SLEEP APNEA EFFECT ON TRUCK DRIVERS – IS IT THE UNSEEN DANGER?
IMPORTANCE OF HEALTH IN THE TRUCKING INDUSTRY
Rarely does the trucking industry talk about the health and mental effects this industry has on their most valuable players – truck drivers. So we decided to put out at least one publication a month regarding these issues. We want to help spread this awareness and tackle these issues because drivers safety is always the number 1 concern.
SLEEP APNEA AND IT’S EFFECT ON TRUCK DRIVERS
Today we are going to talk about sleep apnea, it is a disorder characterized by pauses in breathing or shallow breathing during sleep.
It can lead to daytime drowsiness, which can be dangerous for truck drivers who operate heavy vehicles on the road. The Federal Motor Carrier Safety Administration (FMCSA) has issued guidelines for the screening and treatment of sleep apnea for commercial drivers, including truck drivers. Drivers with moderate to severe sleep apnea must be treated and cleared by a medical professional before they can return to driving.
Let’s take a look at those guidelines.
The FMCSA recommends that truck drivers who have symptoms of sleep apnea, such as loud snoring, gasping for air during sleep, and daytime drowsiness, be evaluated by a healthcare professional who is trained in sleep medicine. If a driver is diagnosed with sleep apnea, they must be treated before they can return to driving.
Treatment options include continuous positive airway pressure (CPAP) therapy, which uses a machine to deliver air pressure through a mask worn during sleep to help keep the airway open, and oral appliances, which reposition the jaw and tongue to help keep the airway open. Drivers who are treated for sleep apnea must also be recertified by a medical professional every year to ensure that the treatment is working and that the driver is able to safely operate a commercial vehicle. The FMCSA also requires that medical examiners (MEs) who conduct the medical examination for commercial driver’s license (CDL) holders to be trained in identifying the signs and symptoms of sleep apnea and to refer drivers who may have the condition for further evaluation. It is important to note that in addition to the FMCSA’s guidelines, individual states may have their own laws and regulations regarding sleep apnea and commercial drivers.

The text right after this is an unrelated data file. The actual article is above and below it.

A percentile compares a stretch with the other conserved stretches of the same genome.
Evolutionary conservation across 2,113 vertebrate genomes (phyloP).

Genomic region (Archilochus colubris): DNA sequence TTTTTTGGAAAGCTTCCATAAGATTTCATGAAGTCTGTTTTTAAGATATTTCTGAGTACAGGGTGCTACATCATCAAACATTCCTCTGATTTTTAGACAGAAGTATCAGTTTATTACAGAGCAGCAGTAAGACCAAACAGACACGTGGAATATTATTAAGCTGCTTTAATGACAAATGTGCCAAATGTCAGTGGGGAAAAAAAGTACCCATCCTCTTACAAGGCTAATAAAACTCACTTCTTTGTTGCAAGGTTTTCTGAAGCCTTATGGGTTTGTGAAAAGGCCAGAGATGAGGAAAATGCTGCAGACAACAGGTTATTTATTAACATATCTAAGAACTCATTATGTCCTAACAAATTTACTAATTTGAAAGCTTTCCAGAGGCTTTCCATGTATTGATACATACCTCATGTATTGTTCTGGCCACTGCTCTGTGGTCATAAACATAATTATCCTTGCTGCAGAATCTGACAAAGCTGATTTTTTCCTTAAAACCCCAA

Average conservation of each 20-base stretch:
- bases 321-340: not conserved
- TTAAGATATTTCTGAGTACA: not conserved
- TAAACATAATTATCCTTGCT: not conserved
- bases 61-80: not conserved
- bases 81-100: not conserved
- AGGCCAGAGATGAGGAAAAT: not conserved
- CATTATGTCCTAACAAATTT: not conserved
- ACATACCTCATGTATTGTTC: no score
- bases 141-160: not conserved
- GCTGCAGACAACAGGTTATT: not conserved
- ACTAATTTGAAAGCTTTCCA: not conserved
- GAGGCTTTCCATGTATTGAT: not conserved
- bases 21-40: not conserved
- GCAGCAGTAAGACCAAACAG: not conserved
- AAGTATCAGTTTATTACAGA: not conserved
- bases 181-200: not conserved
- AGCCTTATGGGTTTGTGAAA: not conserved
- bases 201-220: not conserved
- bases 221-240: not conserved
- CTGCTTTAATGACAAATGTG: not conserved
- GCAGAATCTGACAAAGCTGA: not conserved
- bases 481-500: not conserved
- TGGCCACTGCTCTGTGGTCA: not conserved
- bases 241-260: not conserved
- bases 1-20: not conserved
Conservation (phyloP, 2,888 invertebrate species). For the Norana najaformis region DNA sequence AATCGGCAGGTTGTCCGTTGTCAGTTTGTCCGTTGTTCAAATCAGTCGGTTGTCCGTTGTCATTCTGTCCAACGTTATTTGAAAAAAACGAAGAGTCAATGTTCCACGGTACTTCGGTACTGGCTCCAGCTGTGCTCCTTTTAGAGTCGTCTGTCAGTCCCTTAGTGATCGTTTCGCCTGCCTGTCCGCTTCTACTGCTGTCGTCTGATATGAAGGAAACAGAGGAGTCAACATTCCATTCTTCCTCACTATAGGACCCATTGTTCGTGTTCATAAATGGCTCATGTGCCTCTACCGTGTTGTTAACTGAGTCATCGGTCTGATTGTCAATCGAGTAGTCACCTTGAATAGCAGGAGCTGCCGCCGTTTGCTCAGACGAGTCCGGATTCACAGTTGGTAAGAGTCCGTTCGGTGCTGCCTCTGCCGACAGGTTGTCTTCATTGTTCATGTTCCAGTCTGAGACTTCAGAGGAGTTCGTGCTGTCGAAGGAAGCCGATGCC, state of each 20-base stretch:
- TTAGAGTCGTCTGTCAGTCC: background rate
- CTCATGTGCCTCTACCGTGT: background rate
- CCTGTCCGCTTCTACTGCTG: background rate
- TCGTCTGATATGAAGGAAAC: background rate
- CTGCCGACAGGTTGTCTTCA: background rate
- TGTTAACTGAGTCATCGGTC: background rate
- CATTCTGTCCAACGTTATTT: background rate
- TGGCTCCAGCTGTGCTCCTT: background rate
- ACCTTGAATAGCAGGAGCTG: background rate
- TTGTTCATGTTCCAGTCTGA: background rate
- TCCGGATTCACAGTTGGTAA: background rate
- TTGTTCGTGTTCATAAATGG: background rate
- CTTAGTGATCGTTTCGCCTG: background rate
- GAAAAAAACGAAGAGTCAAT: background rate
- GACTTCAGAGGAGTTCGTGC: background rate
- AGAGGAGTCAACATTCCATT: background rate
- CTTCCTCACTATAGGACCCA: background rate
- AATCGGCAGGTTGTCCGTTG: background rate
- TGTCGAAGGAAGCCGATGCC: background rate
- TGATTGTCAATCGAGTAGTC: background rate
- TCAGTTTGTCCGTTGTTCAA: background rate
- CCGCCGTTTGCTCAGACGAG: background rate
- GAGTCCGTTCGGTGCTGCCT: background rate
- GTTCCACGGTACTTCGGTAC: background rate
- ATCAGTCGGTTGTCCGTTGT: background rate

In addition to the treatment and certification requirements for drivers with sleep apnea, the FMCSA also encourages employers of commercial drivers to educate themselves and their employees about the risks of sleep apnea, and to take steps to identify and refer drivers who may have the condition for evaluation. Some trucking companies have implemented screening programs for sleep apnea, and may even provide treatment options for their employees. This not only helps to ensure that their drivers are healthy and fit to drive, but also can be beneficial for the company, as untreated sleep apnea can lead to increased healthcare costs and absenteeism. Also, it is important to note that, Drivers who are treated for sleep apnea and have not had any symptoms after treatment are considered to have a “well-controlled” sleep apnea and are not subject to any restrictions. However, if a driver is not compliant with treatment or continues to have symptoms, they may be subject to a restriction on their CDL, such as a requirement to use a CPAP machine while driving, or a restriction on the type of driving they are allowed to do.
THE BOTTOM LINE!
Overall, sleep apnea is a serious condition that can impact a truck driver’s ability to operate a commercial vehicle safely. It is important for truck drivers, trucking companies, and medical professionals to be aware of the risks and to take appropriate steps to address the issue.